John Berry John Berry - 4 months ago 46
Python Question

__setitem__ implementation in Python for Point(x,y) class

I'm trying to make a Point class in python. I already have some of the functions, like __ str__ , or __ getitem__ implemented, and it works great.
The only problem I'm facing is that my implementation of the __ setitem__ does not work, the others are doing fine.

Here is my Point class, and the last function is my __ setitem__:

class point(object):
def __init__(self,x=0,y=0):
self.x=x
self.y=y

def __str__(self):
return "point(%s,%s)"%(self.x,self.y)

def __getitem__(self,item):
return (self.x, self.y)[item]

def __setitem__(self,x,y):
[self.x, self.y][x]=y


it should work like this:

p=point(2,3)
p[0]=1 #sets the x coordinate to 1
p[1]=10 #sets the y coordinate to 10


(Am I even right, should the setitem work like this?)
Thanks!

Answer

Let self.data and only self.data hold the coordinate values. If self.x and self.y were to also store these values there is a chance self.data and self.x or self.y will not get updated consistently.

Instead, make x and y properties that look up their values from self.data.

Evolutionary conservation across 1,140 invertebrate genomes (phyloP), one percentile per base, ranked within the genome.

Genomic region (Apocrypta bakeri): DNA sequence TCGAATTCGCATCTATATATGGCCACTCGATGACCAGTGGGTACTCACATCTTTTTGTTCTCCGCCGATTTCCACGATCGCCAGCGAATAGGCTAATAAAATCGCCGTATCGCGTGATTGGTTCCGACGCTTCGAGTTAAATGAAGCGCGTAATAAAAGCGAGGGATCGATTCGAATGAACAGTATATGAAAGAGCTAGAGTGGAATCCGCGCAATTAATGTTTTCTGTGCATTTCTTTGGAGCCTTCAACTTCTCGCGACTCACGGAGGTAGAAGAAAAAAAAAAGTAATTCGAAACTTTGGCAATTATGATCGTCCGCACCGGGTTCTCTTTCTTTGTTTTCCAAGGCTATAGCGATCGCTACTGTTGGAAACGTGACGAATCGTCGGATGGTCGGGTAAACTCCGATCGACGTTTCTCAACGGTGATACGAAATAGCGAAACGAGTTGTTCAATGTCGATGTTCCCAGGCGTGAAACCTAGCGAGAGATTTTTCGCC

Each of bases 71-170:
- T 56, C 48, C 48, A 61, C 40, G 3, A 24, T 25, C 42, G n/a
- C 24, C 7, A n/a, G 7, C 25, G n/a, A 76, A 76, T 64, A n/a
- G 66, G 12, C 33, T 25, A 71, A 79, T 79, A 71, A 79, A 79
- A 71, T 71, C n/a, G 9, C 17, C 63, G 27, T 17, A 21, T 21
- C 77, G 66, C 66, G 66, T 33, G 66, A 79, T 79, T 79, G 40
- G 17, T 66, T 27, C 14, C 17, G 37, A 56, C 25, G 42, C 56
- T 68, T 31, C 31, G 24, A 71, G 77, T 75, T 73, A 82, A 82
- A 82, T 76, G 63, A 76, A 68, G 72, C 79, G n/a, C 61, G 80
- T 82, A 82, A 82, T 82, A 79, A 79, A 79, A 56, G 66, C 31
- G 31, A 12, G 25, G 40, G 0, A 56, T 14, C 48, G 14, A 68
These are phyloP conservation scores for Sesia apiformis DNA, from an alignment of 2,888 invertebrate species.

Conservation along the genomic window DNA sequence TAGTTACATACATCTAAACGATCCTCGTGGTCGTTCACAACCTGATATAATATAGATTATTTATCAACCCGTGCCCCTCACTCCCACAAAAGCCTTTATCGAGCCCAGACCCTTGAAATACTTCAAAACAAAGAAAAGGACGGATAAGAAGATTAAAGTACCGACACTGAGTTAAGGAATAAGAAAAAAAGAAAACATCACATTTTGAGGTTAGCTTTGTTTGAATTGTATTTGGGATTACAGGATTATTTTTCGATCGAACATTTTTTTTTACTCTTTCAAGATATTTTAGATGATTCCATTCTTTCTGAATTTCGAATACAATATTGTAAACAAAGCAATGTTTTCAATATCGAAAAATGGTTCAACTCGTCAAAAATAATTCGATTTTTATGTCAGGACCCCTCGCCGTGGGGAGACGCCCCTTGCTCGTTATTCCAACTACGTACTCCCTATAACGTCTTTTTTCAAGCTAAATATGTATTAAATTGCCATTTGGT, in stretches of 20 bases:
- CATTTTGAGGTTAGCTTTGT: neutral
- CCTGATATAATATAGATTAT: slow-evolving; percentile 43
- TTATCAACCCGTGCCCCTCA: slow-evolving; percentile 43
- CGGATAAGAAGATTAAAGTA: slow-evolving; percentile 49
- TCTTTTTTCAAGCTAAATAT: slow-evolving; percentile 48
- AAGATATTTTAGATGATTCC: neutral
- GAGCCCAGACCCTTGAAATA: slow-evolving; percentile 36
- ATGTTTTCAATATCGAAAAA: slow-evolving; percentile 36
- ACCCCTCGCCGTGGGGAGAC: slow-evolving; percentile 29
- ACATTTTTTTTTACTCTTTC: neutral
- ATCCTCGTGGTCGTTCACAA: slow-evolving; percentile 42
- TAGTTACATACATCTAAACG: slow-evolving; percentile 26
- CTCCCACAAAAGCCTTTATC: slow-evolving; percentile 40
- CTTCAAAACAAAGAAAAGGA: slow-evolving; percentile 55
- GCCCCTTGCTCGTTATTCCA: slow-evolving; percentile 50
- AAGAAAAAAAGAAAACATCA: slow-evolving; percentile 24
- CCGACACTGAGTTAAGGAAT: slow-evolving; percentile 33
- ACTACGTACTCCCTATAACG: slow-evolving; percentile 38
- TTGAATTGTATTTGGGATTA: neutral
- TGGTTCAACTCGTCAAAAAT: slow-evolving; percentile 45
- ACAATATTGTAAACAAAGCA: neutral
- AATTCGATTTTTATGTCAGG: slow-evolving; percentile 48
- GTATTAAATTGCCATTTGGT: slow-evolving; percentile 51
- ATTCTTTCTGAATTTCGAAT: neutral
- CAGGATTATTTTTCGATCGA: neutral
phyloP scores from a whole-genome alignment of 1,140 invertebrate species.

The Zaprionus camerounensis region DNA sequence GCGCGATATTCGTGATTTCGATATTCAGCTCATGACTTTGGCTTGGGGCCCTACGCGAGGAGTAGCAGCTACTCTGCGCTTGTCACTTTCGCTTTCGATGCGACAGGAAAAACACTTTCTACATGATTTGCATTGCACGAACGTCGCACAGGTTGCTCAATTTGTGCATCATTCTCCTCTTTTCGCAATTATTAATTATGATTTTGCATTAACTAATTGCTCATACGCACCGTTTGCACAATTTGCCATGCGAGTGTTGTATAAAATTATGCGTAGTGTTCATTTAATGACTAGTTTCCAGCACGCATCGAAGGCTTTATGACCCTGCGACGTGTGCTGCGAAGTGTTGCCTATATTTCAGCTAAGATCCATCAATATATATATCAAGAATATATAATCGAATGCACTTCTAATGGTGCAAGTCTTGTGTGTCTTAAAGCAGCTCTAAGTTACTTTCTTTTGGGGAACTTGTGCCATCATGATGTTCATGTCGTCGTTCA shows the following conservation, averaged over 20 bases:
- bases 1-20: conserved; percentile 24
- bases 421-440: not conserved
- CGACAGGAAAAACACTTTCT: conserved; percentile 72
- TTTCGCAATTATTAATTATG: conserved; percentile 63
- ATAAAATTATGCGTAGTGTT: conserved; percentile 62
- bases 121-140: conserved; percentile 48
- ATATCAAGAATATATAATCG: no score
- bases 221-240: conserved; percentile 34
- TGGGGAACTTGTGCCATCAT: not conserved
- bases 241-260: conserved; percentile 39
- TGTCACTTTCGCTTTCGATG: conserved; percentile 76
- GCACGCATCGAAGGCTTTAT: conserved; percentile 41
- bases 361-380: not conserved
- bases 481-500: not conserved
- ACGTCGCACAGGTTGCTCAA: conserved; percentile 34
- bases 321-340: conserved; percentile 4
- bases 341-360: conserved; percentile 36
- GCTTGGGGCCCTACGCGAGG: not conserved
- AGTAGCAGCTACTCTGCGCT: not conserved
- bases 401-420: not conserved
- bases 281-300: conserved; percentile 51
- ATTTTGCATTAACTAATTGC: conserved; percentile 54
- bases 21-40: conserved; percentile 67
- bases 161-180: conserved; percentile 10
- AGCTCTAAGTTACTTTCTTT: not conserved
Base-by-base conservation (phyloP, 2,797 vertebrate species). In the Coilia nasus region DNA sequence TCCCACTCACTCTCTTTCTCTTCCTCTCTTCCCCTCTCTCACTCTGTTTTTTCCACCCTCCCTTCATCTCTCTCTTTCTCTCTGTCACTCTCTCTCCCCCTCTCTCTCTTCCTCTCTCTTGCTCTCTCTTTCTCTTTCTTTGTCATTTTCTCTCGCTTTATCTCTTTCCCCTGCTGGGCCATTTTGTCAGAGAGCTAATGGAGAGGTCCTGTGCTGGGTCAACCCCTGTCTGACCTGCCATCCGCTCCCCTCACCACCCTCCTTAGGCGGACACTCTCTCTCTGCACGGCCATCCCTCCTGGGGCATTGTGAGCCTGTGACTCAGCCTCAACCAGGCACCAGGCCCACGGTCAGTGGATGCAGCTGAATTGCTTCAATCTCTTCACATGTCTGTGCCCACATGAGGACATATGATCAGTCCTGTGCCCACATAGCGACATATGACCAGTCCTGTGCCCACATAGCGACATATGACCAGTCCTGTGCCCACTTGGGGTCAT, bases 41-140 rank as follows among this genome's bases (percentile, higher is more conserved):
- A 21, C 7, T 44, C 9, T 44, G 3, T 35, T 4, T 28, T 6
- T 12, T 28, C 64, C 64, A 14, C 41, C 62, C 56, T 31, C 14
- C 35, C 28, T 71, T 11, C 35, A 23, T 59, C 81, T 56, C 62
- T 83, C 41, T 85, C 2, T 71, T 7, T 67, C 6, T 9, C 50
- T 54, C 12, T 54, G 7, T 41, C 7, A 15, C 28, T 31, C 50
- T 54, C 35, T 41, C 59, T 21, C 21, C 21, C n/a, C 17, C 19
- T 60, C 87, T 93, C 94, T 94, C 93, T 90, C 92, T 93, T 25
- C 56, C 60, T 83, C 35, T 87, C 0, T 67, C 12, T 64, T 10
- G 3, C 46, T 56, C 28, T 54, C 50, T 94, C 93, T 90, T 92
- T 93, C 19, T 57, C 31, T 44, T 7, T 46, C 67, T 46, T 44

class Point(object):
    def __init__(self,x=0,y=0):
        self.data=[x, y]

    def __str__(self):
        return "point(%s,%s)"%(self.x,self.y)

    def __getitem__(self,item):
        return self.data[item]

    def __setitem__(self, idx, value):
        self.data[idx] = value

    @property
    def x(self):
        return self.data[0]

    @property
    def y(self):
        return self.data[1]

The statement

[self.x, self.y][x]=y

is interesting but problematic. Let pick it apart:

[self.x, self.y] causes Python to build a new list, with values self.x and self.y.

somelist[x]=y causes Python to assign value y to the xth index of somelist. So this new list somelist gets updated. But this has no effect on self.data, self.x or self.y. That is why your original code was not working.